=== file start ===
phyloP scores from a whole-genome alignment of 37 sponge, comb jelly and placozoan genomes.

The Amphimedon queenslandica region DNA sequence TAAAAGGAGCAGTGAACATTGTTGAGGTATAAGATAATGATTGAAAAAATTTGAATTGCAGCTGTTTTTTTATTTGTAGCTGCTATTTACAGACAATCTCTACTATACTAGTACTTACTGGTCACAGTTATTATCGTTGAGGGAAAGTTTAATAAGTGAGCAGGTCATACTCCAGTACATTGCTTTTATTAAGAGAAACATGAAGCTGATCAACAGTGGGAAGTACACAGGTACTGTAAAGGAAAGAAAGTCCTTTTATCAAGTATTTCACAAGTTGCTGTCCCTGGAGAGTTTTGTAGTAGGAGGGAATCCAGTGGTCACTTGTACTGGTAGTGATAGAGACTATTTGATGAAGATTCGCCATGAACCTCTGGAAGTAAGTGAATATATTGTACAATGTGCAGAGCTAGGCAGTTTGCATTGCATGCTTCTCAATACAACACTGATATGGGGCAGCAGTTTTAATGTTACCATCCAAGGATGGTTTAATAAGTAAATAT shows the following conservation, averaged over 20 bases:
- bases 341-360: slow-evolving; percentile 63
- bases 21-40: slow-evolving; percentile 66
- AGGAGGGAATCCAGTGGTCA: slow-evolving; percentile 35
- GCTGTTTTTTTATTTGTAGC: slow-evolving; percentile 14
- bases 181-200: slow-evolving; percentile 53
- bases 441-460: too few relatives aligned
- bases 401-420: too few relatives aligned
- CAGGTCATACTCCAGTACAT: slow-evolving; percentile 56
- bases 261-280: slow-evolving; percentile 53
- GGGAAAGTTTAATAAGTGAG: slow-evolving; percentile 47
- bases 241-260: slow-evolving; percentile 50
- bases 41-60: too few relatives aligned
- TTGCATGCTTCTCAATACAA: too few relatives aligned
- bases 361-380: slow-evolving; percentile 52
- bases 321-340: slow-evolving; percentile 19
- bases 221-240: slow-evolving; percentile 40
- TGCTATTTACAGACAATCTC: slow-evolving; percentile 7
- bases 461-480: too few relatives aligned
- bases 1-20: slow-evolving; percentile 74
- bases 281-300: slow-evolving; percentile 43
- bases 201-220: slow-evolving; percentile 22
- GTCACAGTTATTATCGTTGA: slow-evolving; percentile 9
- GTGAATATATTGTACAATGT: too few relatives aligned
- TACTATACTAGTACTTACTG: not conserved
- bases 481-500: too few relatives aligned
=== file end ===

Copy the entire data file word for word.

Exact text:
phyloP scores from a whole-genome alignment of 37 sponge, comb jelly and placozoan genomes.

The Amphimedon queenslandica region DNA sequence TAAAAGGAGCAGTGAACATTGTTGAGGTATAAGATAATGATTGAAAAAATTTGAATTGCAGCTGTTTTTTTATTTGTAGCTGCTATTTACAGACAATCTCTACTATACTAGTACTTACTGGTCACAGTTATTATCGTTGAGGGAAAGTTTAATAAGTGAGCAGGTCATACTCCAGTACATTGCTTTTATTAAGAGAAACATGAAGCTGATCAACAGTGGGAAGTACACAGGTACTGTAAAGGAAAGAAAGTCCTTTTATCAAGTATTTCACAAGTTGCTGTCCCTGGAGAGTTTTGTAGTAGGAGGGAATCCAGTGGTCACTTGTACTGGTAGTGATAGAGACTATTTGATGAAGATTCGCCATGAACCTCTGGAAGTAAGTGAATATATTGTACAATGTGCAGAGCTAGGCAGTTTGCATTGCATGCTTCTCAATACAACACTGATATGGGGCAGCAGTTTTAATGTTACCATCCAAGGATGGTTTAATAAGTAAATAT shows the following conservation, averaged over 20 bases:
- bases 341-360: slow-evolving; percentile 63
- bases 21-40: slow-evolving; percentile 66
- AGGAGGGAATCCAGTGGTCA: slow-evolving; percentile 35
- GCTGTTTTTTTATTTGTAGC: slow-evolving; percentile 14
- bases 181-200: slow-evolving; percentile 53
- bases 441-460: too few relatives aligned
- bases 401-420: too few relatives aligned
- CAGGTCATACTCCAGTACAT: slow-evolving; percentile 56
- bases 261-280: slow-evolving; percentile 53
- GGGAAAGTTTAATAAGTGAG: slow-evolving; percentile 47
- bases 241-260: slow-evolving; percentile 50
- bases 41-60: too few relatives aligned
- TTGCATGCTTCTCAATACAA: too few relatives aligned
- bases 361-380: slow-evolving; percentile 52
- bases 321-340: slow-evolving; percentile 19
- bases 221-240: slow-evolving; percentile 40
- TGCTATTTACAGACAATCTC: slow-evolving; percentile 7
- bases 461-480: too few relatives aligned
- bases 1-20: slow-evolving; percentile 74
- bases 281-300: slow-evolving; percentile 43
- bases 201-220: slow-evolving; percentile 22
- GTCACAGTTATTATCGTTGA: slow-evolving; percentile 9
- GTGAATATATTGTACAATGT: too few relatives aligned
- TACTATACTAGTACTTACTG: not conserved
- bases 481-500: too few relatives aligned